ISET Economist Blog

How Can Georgia Deal with its Plastic Waste?
Monday, 15 March, 2021

In the modern world, plastic waste recycling has become one of the more crucial activities to combat environmental degradation. The plastic pollution portal from the United Nations Environment Programme (UNEP) highlights that every year around 300 million tons of plastic waste is produced globally. Historically, 9% of the plastic ever produced has been recycled and 12% incinerated, with the remaining 79% going to landfills. Plastic is now truly found worldwide, including within our very food and water, and it is already negatively impacting both wildlife and human wellbeing. Due to a projected increase in plastic production and consumption, and its extensive lifespan, the picture is expected to turn bleaker still. In an effort to reverse – or at least slow – this trend, several countries, and regions are planning to increase their rate of recycling. For example, the EU target is to reach 55% plastic recycling by 2030, up from the current 41%.


Plastic waste management is certainly a challenge for Georgia too. Based on statistics from the Caucasus Environmental Knowledge Portal, the Georgian population on average produces around 29,000 tons of plastic waste every year, which represents 14.9% of all waste. Most plastic is currently sent to landfills, where – without action – it could remain for hundreds if not thousands of years, ever polluting the environment. The Georgian government, however, does seem willing to take this challenge head-on. According to the 2016-2030 National Strategy and Activity Plan of Waste Management, the government aims to reach 50% plastic recycling by 2025 (the same target set by the EU) and 80% plastic recycling by 2030. Regardless, it is unclear how this extremely ambitious target can be achieved when the Georgian plastic recycling industry is still underdeveloped.


One feature that could play in favor of such aspirational recycling plans is the value of plastic waste. Recycling plastic not only frees space in landfills (thus maintaining a healthier environment and keeping land available for other purposes), but it also allows for the production of valuable byproducts (plastic, gas, synthetic oils), while also saving energy and non-renewable resources like petroleum and other fossil fuels. For instance, Stanford University estimates that recycling a single ton of plastic saves 5,774 Kwh of energy, 16.3 barrels of oil, 98 million BTU's of energy, and 30 cubic yards of landfill space. During the process, plastic recycling can moreover create new jobs and investment opportunities; according to the Caucasus Environmental Knowledge Portal, between 2011-2015 the plastic waste market potential in Georgia was valued at 534 million GEL.

There are currently around 15 domestic companies operating plastic recycling, though Georgia also seems to be an interesting investment opportunity for foreign companies. For example, in July 2020 the Ministry of Economy and Sustainable Development announced that Chinese investors are planning to move a mechanical plastic recycling plant from Southeast Asia to Khobi (these investors registered the Global Risaikling LTD company on 20 January 2020).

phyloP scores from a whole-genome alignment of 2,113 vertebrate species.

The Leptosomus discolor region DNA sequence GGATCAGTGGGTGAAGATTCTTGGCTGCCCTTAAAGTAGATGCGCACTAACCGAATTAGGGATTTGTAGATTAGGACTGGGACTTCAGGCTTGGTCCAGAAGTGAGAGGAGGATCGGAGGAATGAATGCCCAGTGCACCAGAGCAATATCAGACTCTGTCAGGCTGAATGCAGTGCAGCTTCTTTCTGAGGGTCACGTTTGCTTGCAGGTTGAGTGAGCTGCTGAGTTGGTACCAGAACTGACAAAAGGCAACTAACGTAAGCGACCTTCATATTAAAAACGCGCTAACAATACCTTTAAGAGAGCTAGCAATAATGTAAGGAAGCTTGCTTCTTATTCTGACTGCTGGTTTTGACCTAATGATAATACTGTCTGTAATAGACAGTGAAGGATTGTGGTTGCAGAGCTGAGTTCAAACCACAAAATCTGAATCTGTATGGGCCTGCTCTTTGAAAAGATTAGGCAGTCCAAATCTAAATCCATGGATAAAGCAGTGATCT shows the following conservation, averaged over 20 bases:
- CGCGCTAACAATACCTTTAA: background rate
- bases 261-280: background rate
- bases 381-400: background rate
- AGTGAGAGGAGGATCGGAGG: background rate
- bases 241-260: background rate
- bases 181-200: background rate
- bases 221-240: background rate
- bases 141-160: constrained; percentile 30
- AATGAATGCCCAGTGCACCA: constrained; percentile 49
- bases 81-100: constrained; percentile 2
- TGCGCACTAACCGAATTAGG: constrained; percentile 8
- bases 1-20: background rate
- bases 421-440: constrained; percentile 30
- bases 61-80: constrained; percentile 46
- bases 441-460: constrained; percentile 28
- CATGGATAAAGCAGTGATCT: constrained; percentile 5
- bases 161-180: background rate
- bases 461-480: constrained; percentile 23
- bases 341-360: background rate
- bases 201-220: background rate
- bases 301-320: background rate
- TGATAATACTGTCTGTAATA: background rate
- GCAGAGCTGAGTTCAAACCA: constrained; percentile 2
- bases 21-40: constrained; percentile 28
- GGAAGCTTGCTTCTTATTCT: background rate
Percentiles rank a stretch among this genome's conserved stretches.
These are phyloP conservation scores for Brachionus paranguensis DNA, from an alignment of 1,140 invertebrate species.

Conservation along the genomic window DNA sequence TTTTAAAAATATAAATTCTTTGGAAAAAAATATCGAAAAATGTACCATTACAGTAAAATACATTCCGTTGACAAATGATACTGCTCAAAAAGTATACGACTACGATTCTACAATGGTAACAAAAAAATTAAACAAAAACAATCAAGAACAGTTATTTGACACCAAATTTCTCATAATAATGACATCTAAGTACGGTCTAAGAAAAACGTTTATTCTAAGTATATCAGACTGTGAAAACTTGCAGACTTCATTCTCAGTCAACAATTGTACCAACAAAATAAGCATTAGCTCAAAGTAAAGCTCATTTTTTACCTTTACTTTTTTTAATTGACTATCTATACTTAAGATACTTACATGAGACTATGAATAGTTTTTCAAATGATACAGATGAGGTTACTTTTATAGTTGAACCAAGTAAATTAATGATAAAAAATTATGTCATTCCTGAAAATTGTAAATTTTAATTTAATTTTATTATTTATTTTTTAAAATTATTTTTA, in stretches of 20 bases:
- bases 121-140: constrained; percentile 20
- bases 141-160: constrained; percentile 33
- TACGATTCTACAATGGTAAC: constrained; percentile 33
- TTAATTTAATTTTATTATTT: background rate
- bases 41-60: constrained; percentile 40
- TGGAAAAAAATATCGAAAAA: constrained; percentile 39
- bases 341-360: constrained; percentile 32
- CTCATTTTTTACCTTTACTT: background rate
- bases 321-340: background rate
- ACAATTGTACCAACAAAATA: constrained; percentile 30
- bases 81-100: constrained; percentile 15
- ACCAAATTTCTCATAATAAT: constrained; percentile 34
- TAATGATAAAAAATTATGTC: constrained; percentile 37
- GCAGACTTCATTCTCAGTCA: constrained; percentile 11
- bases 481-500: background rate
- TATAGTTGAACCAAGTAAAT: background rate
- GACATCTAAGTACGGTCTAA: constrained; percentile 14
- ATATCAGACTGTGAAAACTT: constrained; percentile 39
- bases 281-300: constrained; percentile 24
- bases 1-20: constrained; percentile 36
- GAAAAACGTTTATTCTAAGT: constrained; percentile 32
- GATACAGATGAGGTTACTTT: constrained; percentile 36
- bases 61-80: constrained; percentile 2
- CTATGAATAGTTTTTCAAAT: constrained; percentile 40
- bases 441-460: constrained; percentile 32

Were these companies able to operate at full capacity using locally generated waste they could help reduce plastic disposal in landfills, as well as plastic imports, therefore creating economic value while reducing potential environmental damage?


This is currently not the case. The Imereti Scientists’ Union, Spectri, highlights that many domestic plastic recycling companies are themselves dependent on imports; largely due to the lack of availability and poor quality of locally granulated plastic material, in turn, derived from the limited diffusion of differentiated waste collection and the lack of modern sorting techniques and technologies. Even the upcoming Chinese recycling plant, based on the investment project, is not solely aiming to use Georgian plastic waste.

As competition for domestically “produced” – processable – plastic waste increases, more and more companies (both national and international) operating in Georgia will likely follow the same path. Ultimately, the profitability of plastic recycling plants crucially depends on the capacity to operate at an optimal scale. This raises important questions about the quality of imported materials and the expected contribution of such a business model towards national plastic waste management and its environmental impact.

Consequently, it is important to ask whether companies would only import previously sorted and prepared material, or mixed plastic waste, part of which can be recycled mechanically, while the remainder is disposed of. This is hardly a trivial issue. In the best-case scenario, where all imported plastic is recycled, mixed with local plastic extracted from landfills, companies would contribute only marginally to a reduction of the plastic accumulated in Georgian landfills. Whereas in the worst-case scenario, the quantity of plastic in Georgian landfills might even increase.